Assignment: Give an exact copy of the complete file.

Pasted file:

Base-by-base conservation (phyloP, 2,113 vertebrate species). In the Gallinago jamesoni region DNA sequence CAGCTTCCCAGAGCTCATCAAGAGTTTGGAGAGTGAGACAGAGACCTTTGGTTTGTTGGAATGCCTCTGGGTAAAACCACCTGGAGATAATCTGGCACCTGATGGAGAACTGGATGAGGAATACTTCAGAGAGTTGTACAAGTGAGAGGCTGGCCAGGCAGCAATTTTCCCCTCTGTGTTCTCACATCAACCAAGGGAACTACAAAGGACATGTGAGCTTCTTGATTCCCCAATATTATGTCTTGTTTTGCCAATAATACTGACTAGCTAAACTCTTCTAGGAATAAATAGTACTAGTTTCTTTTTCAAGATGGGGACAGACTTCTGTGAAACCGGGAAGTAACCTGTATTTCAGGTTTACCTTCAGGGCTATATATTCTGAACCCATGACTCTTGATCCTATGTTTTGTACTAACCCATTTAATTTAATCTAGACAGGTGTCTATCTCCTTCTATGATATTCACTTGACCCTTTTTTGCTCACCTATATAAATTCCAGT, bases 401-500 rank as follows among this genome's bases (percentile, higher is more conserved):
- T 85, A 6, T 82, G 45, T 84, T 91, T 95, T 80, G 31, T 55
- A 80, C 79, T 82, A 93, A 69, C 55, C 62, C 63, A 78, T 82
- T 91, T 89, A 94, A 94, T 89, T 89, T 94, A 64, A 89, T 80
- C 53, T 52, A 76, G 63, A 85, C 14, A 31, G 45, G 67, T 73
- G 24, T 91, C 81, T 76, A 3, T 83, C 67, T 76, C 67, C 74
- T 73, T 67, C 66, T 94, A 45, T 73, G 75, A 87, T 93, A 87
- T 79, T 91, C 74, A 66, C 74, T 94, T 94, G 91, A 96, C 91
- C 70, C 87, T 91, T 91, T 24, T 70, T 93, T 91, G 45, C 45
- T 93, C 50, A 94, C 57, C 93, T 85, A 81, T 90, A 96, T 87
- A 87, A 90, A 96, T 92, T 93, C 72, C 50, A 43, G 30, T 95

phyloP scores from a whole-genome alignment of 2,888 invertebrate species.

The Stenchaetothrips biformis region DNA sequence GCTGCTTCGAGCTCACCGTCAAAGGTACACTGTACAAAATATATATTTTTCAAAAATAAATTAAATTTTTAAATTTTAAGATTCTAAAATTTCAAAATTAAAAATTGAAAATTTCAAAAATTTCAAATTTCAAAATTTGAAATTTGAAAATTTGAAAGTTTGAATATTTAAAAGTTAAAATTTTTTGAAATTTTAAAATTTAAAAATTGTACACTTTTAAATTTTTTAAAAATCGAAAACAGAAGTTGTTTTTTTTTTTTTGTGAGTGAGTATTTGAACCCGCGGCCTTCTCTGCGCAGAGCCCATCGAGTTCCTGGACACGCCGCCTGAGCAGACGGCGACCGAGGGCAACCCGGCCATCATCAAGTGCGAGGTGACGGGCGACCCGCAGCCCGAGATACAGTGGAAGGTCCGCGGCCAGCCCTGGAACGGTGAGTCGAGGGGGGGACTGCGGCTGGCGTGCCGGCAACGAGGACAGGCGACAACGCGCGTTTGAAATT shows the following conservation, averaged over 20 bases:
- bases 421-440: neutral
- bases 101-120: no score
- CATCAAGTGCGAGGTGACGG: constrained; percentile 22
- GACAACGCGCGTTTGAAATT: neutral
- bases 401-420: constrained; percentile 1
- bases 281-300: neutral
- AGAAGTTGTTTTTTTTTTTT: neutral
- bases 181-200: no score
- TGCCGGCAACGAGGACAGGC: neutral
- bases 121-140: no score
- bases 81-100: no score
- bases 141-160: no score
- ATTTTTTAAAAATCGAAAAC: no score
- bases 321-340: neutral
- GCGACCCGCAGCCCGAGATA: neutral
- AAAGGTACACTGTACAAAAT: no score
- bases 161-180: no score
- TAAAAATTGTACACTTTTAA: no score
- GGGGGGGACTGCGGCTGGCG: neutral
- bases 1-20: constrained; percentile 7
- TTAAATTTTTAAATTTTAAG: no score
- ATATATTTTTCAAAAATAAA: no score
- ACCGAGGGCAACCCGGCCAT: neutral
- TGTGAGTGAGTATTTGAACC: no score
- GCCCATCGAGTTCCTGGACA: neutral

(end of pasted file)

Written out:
Base-by-base conservation (phyloP, 2,113 vertebrate species). In the Gallinago jamesoni region DNA sequence CAGCTTCCCAGAGCTCATCAAGAGTTTGGAGAGTGAGACAGAGACCTTTGGTTTGTTGGAATGCCTCTGGGTAAAACCACCTGGAGATAATCTGGCACCTGATGGAGAACTGGATGAGGAATACTTCAGAGAGTTGTACAAGTGAGAGGCTGGCCAGGCAGCAATTTTCCCCTCTGTGTTCTCACATCAACCAAGGGAACTACAAAGGACATGTGAGCTTCTTGATTCCCCAATATTATGTCTTGTTTTGCCAATAATACTGACTAGCTAAACTCTTCTAGGAATAAATAGTACTAGTTTCTTTTTCAAGATGGGGACAGACTTCTGTGAAACCGGGAAGTAACCTGTATTTCAGGTTTACCTTCAGGGCTATATATTCTGAACCCATGACTCTTGATCCTATGTTTTGTACTAACCCATTTAATTTAATCTAGACAGGTGTCTATCTCCTTCTATGATATTCACTTGACCCTTTTTTGCTCACCTATATAAATTCCAGT, bases 401-500 rank as follows among this genome's bases (percentile, higher is more conserved):
- T 85, A 6, T 82, G 45, T 84, T 91, T 95, T 80, G 31, T 55
- A 80, C 79, T 82, A 93, A 69, C 55, C 62, C 63, A 78, T 82
- T 91, T 89, A 94, A 94, T 89, T 89, T 94, A 64, A 89, T 80
- C 53, T 52, A 76, G 63, A 85, C 14, A 31, G 45, G 67, T 73
- G 24, T 91, C 81, T 76, A 3, T 83, C 67, T 76, C 67, C 74
- T 73, T 67, C 66, T 94, A 45, T 73, G 75, A 87, T 93, A 87
- T 79, T 91, C 74, A 66, C 74, T 94, T 94, G 91, A 96, C 91
- C 70, C 87, T 91, T 91, T 24, T 70, T 93, T 91, G 45, C 45
- T 93, C 50, A 94, C 57, C 93, T 85, A 81, T 90, A 96, T 87
- A 87, A 90, A 96, T 92, T 93, C 72, C 50, A 43, G 30, T 95

phyloP scores from a whole-genome alignment of 2,888 invertebrate species.

The Stenchaetothrips biformis region DNA sequence GCTGCTTCGAGCTCACCGTCAAAGGTACACTGTACAAAATATATATTTTTCAAAAATAAATTAAATTTTTAAATTTTAAGATTCTAAAATTTCAAAATTAAAAATTGAAAATTTCAAAAATTTCAAATTTCAAAATTTGAAATTTGAAAATTTGAAAGTTTGAATATTTAAAAGTTAAAATTTTTTGAAATTTTAAAATTTAAAAATTGTACACTTTTAAATTTTTTAAAAATCGAAAACAGAAGTTGTTTTTTTTTTTTTGTGAGTGAGTATTTGAACCCGCGGCCTTCTCTGCGCAGAGCCCATCGAGTTCCTGGACACGCCGCCTGAGCAGACGGCGACCGAGGGCAACCCGGCCATCATCAAGTGCGAGGTGACGGGCGACCCGCAGCCCGAGATACAGTGGAAGGTCCGCGGCCAGCCCTGGAACGGTGAGTCGAGGGGGGGACTGCGGCTGGCGTGCCGGCAACGAGGACAGGCGACAACGCGCGTTTGAAATT shows the following conservation, averaged over 20 bases:
- bases 421-440: neutral
- bases 101-120: no score
- CATCAAGTGCGAGGTGACGG: constrained; percentile 22
- GACAACGCGCGTTTGAAATT: neutral
- bases 401-420: constrained; percentile 1
- bases 281-300: neutral
- AGAAGTTGTTTTTTTTTTTT: neutral
- bases 181-200: no score
- TGCCGGCAACGAGGACAGGC: neutral
- bases 121-140: no score
- bases 81-100: no score
- bases 141-160: no score
- ATTTTTTAAAAATCGAAAAC: no score
- bases 321-340: neutral
- GCGACCCGCAGCCCGAGATA: neutral
- AAAGGTACACTGTACAAAAT: no score
- bases 161-180: no score
- TAAAAATTGTACACTTTTAA: no score
- GGGGGGGACTGCGGCTGGCG: neutral
- bases 1-20: constrained; percentile 7
- TTAAATTTTTAAATTTTAAG: no score
- ATATATTTTTCAAAAATAAA: no score
- ACCGAGGGCAACCCGGCCAT: neutral
- TGTGAGTGAGTATTTGAACC: no score
- GCCCATCGAGTTCCTGGACA: neutral